Your soundtrack for this entry: Agalloch - The Black Lake Nidstang

Sunday, January 16, 2011

The Time I Cooked Lunch

My good friend Gianmichael departed Astoria today for his Great White North homeland. While I'll no doubt see him fairly regularly as he returns to the area on business, it's sad to see one of my favourite people I've met in the last few years depart. This entry's for you GM!

About a week ago I invited him over for lunch (with the Thrifty Sifter, too). Now, after reading this entry you might say I didn't quite cook breakfast and I didn't quite cook lunch, but I refuse to use the portmanteau which combines the two meals!

I forget who exactly clued me in to the wonderful stuffed and roasted tomato which was the centrepiece of this dish, but I modified a recipe from Poor Girl Eats Well. You should read deeper into her blog as she writes and photographs well. In addition to the tomato cups I created a potato and bell pepper hash along the lines of that which Mom Cooks Everything makes.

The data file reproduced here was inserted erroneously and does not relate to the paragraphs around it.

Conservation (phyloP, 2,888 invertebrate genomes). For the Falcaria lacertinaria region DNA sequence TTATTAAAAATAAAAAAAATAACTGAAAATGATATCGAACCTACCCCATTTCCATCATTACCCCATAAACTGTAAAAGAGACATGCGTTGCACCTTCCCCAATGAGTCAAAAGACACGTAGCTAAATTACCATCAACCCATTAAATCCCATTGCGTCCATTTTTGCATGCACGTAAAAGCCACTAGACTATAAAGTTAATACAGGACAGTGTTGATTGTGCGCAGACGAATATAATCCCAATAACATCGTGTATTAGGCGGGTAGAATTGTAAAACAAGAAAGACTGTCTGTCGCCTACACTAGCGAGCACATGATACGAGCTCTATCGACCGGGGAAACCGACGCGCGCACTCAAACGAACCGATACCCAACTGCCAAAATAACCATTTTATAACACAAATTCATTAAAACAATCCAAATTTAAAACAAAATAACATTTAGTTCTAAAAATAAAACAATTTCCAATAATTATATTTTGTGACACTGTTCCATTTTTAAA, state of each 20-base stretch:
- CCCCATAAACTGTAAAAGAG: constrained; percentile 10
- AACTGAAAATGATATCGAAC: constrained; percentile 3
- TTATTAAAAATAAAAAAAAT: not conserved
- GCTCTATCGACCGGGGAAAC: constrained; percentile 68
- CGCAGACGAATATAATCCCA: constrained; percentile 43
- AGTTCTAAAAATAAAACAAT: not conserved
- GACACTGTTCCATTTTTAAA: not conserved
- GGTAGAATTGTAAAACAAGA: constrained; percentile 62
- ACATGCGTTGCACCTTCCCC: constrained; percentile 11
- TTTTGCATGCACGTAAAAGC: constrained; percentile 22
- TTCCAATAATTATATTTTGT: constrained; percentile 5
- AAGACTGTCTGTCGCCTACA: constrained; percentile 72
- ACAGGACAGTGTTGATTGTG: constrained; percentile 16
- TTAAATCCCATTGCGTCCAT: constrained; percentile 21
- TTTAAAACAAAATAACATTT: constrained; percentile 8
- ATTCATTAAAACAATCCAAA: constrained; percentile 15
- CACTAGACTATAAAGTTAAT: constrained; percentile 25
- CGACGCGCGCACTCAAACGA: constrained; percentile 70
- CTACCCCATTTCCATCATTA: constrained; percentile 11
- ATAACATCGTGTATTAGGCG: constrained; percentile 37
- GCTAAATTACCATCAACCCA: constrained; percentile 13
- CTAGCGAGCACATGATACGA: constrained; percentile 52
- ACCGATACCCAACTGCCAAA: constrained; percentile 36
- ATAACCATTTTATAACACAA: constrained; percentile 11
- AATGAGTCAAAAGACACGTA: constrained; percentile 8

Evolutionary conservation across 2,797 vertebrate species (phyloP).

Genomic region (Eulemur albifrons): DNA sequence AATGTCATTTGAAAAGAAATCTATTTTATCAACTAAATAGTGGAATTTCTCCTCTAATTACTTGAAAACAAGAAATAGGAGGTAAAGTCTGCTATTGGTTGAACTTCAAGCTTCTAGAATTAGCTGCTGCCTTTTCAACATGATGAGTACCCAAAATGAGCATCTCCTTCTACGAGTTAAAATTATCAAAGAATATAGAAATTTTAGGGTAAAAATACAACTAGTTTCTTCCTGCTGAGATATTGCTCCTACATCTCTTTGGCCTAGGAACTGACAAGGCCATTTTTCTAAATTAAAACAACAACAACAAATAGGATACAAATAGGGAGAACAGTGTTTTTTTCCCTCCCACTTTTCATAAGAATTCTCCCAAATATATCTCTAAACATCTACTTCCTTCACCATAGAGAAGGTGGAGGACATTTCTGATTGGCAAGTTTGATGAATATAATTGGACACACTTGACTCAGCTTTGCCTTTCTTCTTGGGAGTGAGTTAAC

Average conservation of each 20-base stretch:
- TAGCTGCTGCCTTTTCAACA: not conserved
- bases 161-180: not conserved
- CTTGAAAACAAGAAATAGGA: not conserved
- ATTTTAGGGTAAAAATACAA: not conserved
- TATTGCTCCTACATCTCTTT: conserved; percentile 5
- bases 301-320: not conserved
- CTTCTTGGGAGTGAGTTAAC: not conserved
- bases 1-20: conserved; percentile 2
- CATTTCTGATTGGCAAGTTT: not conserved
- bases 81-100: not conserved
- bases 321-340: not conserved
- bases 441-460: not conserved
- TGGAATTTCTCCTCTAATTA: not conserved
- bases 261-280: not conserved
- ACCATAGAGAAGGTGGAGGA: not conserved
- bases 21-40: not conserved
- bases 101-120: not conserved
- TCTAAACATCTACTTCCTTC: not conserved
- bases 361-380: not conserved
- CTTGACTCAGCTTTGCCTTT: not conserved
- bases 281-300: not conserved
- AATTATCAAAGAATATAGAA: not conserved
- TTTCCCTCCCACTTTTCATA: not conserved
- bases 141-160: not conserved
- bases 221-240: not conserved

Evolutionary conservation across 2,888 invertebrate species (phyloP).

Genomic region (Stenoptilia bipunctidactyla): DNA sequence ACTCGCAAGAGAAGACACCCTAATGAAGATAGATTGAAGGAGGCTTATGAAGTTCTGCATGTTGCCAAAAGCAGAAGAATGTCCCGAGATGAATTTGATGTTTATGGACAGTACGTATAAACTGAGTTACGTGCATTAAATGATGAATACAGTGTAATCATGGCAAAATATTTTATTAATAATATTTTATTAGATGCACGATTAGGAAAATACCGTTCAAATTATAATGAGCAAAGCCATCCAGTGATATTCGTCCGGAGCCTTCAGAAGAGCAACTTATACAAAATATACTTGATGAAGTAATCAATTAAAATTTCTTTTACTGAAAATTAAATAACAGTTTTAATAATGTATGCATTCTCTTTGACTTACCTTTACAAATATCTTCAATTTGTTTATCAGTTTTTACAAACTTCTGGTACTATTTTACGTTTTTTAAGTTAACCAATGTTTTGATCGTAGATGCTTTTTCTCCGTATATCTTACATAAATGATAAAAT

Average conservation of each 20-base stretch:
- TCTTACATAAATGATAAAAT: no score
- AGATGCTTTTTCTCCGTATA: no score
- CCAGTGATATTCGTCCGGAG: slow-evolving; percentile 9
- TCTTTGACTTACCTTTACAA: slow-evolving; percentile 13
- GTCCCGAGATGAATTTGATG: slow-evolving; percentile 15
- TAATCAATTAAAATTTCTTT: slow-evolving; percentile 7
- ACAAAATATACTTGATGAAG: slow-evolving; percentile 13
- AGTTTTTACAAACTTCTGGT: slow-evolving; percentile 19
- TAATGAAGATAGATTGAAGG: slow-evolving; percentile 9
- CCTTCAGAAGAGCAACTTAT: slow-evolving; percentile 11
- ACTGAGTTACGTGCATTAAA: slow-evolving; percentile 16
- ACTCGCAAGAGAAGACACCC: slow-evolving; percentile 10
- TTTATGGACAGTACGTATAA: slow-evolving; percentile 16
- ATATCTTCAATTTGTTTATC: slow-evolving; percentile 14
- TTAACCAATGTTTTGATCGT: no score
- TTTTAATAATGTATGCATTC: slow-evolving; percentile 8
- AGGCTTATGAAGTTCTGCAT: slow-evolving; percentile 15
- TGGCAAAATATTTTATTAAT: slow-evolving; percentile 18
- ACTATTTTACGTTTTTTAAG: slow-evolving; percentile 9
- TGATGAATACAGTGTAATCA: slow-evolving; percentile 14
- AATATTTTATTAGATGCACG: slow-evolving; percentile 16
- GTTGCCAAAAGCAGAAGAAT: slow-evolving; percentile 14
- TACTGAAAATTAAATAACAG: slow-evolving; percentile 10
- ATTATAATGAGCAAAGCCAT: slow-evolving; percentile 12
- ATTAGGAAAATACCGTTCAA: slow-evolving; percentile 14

Baked Eggs, Duck Bacon, and Asparagus in Tomato Cups (recipe for one tomato cup)
1 large, vine-ripened tomato
1 large egg (brown because I said so)
2 slices of duck bacon cooked ahead of time and diced
2 tbsp of diced, sauteed asparagus
1/2 tsp salt
olive oil

Yes, you read that right. Duck bacon. Specifically, while heading over to my usual pork/bacon substitute of turkey bacon, I discovered the grocer's bacon section replete with a new denizen: D'Artagnan Uncured Smoked Duck Bacon. This, this was the product of my dreams and bringing it home it exceeded all expectations. Better than I remember bacon tasting and that verified by both of my pork-eating friends. I have likely found my Mastering the Art of French Cooking bacon substitute.

Preheat oven to 425 degrees.

Cook the bacon up ahead of time, like you would normal bacon. Dice. No need to keep it hot. At the same time dice the fresh asparagus into 1/4 inch pieces and sautee in a tsp of olive oil.

There's no need to peel the tomatoes. Simply cut the stem out and then cut a hole around the wider edge of the top. Scoop out the insides, being careful not to puncture the bottom of the tomato.